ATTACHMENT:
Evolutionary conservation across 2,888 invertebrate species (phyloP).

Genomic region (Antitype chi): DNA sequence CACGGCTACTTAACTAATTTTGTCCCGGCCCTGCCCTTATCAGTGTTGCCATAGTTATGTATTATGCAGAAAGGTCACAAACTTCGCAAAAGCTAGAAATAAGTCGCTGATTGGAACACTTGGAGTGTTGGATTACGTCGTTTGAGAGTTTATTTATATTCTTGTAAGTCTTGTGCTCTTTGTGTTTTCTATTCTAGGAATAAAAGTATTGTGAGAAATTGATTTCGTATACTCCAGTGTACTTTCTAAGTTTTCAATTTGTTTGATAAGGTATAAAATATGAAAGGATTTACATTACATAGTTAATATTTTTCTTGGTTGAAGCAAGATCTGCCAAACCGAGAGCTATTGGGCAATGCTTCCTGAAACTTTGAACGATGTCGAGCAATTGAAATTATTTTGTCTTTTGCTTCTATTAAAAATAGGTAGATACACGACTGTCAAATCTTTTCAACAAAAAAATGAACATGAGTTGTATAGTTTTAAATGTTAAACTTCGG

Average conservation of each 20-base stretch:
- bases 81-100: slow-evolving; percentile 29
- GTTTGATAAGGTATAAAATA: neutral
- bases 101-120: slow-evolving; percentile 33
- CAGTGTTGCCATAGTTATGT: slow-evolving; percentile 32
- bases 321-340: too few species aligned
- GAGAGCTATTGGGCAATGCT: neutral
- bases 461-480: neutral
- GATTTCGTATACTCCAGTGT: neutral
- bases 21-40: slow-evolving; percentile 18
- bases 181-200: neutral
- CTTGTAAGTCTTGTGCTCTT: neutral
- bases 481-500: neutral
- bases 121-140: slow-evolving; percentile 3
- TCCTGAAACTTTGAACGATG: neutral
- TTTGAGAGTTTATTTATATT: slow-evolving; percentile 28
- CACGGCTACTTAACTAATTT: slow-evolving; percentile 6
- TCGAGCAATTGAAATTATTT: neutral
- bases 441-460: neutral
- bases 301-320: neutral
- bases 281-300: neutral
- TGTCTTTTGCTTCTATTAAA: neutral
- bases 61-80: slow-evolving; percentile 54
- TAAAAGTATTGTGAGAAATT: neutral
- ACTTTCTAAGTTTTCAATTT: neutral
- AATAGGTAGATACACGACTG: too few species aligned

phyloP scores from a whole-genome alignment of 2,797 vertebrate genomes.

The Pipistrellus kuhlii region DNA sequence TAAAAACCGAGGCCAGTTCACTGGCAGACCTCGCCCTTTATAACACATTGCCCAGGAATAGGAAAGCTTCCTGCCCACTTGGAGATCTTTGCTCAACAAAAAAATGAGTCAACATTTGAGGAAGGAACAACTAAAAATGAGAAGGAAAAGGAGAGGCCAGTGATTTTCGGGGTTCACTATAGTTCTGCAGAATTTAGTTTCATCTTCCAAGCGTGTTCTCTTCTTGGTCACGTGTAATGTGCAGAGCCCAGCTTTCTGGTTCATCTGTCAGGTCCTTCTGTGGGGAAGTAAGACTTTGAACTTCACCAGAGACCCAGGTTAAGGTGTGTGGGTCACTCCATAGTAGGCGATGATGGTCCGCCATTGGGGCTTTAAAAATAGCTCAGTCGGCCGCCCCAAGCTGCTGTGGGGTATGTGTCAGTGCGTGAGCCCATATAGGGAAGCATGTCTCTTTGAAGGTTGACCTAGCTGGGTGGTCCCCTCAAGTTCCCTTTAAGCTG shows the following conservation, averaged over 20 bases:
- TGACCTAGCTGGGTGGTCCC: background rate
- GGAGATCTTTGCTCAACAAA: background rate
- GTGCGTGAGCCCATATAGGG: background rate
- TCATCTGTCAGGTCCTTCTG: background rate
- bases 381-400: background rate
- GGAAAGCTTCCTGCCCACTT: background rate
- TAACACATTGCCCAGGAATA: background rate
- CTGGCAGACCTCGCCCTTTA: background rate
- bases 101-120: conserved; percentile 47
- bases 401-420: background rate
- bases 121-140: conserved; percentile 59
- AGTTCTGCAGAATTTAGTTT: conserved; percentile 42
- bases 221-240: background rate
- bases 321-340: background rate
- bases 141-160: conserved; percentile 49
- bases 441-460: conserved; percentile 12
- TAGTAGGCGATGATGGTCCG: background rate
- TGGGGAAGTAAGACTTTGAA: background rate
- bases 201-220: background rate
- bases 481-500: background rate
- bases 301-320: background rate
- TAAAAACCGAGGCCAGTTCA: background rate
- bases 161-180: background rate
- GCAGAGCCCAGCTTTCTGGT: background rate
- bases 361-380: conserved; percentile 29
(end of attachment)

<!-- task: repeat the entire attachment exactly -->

Evolutionary conservation across 2,888 invertebrate species (phyloP).

Genomic region (Antitype chi): DNA sequence CACGGCTACTTAACTAATTTTGTCCCGGCCCTGCCCTTATCAGTGTTGCCATAGTTATGTATTATGCAGAAAGGTCACAAACTTCGCAAAAGCTAGAAATAAGTCGCTGATTGGAACACTTGGAGTGTTGGATTACGTCGTTTGAGAGTTTATTTATATTCTTGTAAGTCTTGTGCTCTTTGTGTTTTCTATTCTAGGAATAAAAGTATTGTGAGAAATTGATTTCGTATACTCCAGTGTACTTTCTAAGTTTTCAATTTGTTTGATAAGGTATAAAATATGAAAGGATTTACATTACATAGTTAATATTTTTCTTGGTTGAAGCAAGATCTGCCAAACCGAGAGCTATTGGGCAATGCTTCCTGAAACTTTGAACGATGTCGAGCAATTGAAATTATTTTGTCTTTTGCTTCTATTAAAAATAGGTAGATACACGACTGTCAAATCTTTTCAACAAAAAAATGAACATGAGTTGTATAGTTTTAAATGTTAAACTTCGG

Average conservation of each 20-base stretch:
- bases 81-100: slow-evolving; percentile 29
- GTTTGATAAGGTATAAAATA: neutral
- bases 101-120: slow-evolving; percentile 33
- CAGTGTTGCCATAGTTATGT: slow-evolving; percentile 32
- bases 321-340: too few species aligned
- GAGAGCTATTGGGCAATGCT: neutral
- bases 461-480: neutral
- GATTTCGTATACTCCAGTGT: neutral
- bases 21-40: slow-evolving; percentile 18
- bases 181-200: neutral
- CTTGTAAGTCTTGTGCTCTT: neutral
- bases 481-500: neutral
- bases 121-140: slow-evolving; percentile 3
- TCCTGAAACTTTGAACGATG: neutral
- TTTGAGAGTTTATTTATATT: slow-evolving; percentile 28
- CACGGCTACTTAACTAATTT: slow-evolving; percentile 6
- TCGAGCAATTGAAATTATTT: neutral
- bases 441-460: neutral
- bases 301-320: neutral
- bases 281-300: neutral
- TGTCTTTTGCTTCTATTAAA: neutral
- bases 61-80: slow-evolving; percentile 54
- TAAAAGTATTGTGAGAAATT: neutral
- ACTTTCTAAGTTTTCAATTT: neutral
- AATAGGTAGATACACGACTG: too few species aligned

phyloP scores from a whole-genome alignment of 2,797 vertebrate genomes.

The Pipistrellus kuhlii region DNA sequence TAAAAACCGAGGCCAGTTCACTGGCAGACCTCGCCCTTTATAACACATTGCCCAGGAATAGGAAAGCTTCCTGCCCACTTGGAGATCTTTGCTCAACAAAAAAATGAGTCAACATTTGAGGAAGGAACAACTAAAAATGAGAAGGAAAAGGAGAGGCCAGTGATTTTCGGGGTTCACTATAGTTCTGCAGAATTTAGTTTCATCTTCCAAGCGTGTTCTCTTCTTGGTCACGTGTAATGTGCAGAGCCCAGCTTTCTGGTTCATCTGTCAGGTCCTTCTGTGGGGAAGTAAGACTTTGAACTTCACCAGAGACCCAGGTTAAGGTGTGTGGGTCACTCCATAGTAGGCGATGATGGTCCGCCATTGGGGCTTTAAAAATAGCTCAGTCGGCCGCCCCAAGCTGCTGTGGGGTATGTGTCAGTGCGTGAGCCCATATAGGGAAGCATGTCTCTTTGAAGGTTGACCTAGCTGGGTGGTCCCCTCAAGTTCCCTTTAAGCTG shows the following conservation, averaged over 20 bases:
- TGACCTAGCTGGGTGGTCCC: background rate
- GGAGATCTTTGCTCAACAAA: background rate
- GTGCGTGAGCCCATATAGGG: background rate
- TCATCTGTCAGGTCCTTCTG: background rate
- bases 381-400: background rate
- GGAAAGCTTCCTGCCCACTT: background rate
- TAACACATTGCCCAGGAATA: background rate
- CTGGCAGACCTCGCCCTTTA: background rate
- bases 101-120: conserved; percentile 47
- bases 401-420: background rate
- bases 121-140: conserved; percentile 59
- AGTTCTGCAGAATTTAGTTT: conserved; percentile 42
- bases 221-240: background rate
- bases 321-340: background rate
- bases 141-160: conserved; percentile 49
- bases 441-460: conserved; percentile 12
- TAGTAGGCGATGATGGTCCG: background rate
- TGGGGAAGTAAGACTTTGAA: background rate
- bases 201-220: background rate
- bases 481-500: background rate
- bases 301-320: background rate
- TAAAAACCGAGGCCAGTTCA: background rate
- bases 161-180: background rate
- GCAGAGCCCAGCTTTCTGGT: background rate
- bases 361-380: conserved; percentile 29